This is an important spiritual lesson. 'If Jehoshaphat would have taken outer action & led his army into battle, when his guidance was to 'do nothing', he would have been fighting a battle that wasn’t his to fight. It was God’s & he had already won. That's the real lesson. We fight battles everyday that have already won. Jesus referred to this when he said, 'Be of good cheer for I have overcome the world." He fought the battle of appearances & won. Life is lived from the inside out & not from the outside in. God is the Source of all & not someone or something out there.

Yet, our human mind tells us that we have to do more than just 'stand still believing.'

I'm talking about those times when we don't know what to do or don’t like the guidance & so we keep praying & praying & praying. In those times what happens is that our prayers really just become worry thoughts. We pray more & more & become more & more involved with the problem rather than keeping our minds focused on God with joyful, faithfilled singing, like Jehoshaphat & his people did. They maintained the right attitude at the right time & we must too.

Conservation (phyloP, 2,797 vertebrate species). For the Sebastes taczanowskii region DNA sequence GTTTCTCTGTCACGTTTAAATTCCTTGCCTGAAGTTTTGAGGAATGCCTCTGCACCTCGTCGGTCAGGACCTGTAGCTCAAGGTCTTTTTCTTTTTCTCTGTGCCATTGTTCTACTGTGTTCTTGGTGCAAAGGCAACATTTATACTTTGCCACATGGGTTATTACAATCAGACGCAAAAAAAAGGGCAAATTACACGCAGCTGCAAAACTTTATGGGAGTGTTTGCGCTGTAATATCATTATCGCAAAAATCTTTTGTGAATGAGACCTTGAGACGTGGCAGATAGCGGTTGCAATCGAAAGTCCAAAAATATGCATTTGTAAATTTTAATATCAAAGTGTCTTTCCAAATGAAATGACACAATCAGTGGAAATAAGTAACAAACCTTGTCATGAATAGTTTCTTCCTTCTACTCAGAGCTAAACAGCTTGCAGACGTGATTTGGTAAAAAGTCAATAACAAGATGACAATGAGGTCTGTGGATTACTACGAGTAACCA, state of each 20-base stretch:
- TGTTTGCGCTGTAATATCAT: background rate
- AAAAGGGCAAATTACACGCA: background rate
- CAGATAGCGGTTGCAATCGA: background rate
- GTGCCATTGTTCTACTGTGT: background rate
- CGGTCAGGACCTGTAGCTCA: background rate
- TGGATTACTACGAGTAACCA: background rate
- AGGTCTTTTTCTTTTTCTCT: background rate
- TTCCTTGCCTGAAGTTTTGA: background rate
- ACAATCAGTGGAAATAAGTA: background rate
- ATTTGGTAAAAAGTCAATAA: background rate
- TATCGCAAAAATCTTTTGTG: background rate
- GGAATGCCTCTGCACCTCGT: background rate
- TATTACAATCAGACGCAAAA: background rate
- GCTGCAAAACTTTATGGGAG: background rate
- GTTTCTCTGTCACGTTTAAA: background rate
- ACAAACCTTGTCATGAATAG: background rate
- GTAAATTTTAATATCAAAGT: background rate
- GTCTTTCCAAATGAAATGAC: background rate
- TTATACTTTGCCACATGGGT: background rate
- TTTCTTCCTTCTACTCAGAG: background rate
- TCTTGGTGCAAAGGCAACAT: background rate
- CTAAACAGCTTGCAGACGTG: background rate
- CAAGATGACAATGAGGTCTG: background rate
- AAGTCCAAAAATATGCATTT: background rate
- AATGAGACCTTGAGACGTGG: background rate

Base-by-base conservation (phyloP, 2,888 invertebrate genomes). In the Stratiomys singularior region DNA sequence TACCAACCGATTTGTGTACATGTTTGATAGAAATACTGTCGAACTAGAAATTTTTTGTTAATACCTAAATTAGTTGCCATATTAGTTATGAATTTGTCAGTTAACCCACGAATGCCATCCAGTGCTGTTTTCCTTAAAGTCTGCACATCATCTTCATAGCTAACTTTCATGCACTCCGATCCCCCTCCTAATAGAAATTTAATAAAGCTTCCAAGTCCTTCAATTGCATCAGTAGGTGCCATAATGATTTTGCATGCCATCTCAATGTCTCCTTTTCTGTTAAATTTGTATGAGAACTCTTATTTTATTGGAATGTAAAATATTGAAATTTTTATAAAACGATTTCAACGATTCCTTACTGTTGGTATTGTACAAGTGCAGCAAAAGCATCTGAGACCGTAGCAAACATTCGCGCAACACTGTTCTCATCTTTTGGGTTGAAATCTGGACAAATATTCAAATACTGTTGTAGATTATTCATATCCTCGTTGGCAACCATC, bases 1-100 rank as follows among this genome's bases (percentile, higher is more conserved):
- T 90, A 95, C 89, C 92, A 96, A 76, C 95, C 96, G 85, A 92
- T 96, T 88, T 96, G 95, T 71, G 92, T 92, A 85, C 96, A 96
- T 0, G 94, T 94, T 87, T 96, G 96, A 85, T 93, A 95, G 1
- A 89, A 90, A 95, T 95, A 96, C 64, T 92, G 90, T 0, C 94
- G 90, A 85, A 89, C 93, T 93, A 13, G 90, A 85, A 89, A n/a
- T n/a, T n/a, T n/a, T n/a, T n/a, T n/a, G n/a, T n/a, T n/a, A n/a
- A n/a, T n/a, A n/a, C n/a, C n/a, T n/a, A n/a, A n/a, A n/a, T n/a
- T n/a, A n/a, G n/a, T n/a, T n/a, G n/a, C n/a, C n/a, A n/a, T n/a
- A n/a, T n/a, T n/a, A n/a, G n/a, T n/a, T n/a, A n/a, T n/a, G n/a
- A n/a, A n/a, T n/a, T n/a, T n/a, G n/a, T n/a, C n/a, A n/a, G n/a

Eric Butterworth says, "Worry is substitutionary fulfillment. Very often, when people feel that they can't do something, then they begin to worry." When this happens, our prayers become another form of worry, but then at least the person feels fulfilled; consciously or unconsciously thinking "if I can't get anything else done, at least I'm worrying about it. I’m not doing nothing. I’m doing something." It may sound crazy, but we have probably all done it.

We keep fighting battles that we've already won by 'over praying & over affirming when all we need to do is to 'stand still ' & to 'let go & let God' at that moment.

We keep fighting battles we’ve already won because we are conditioned…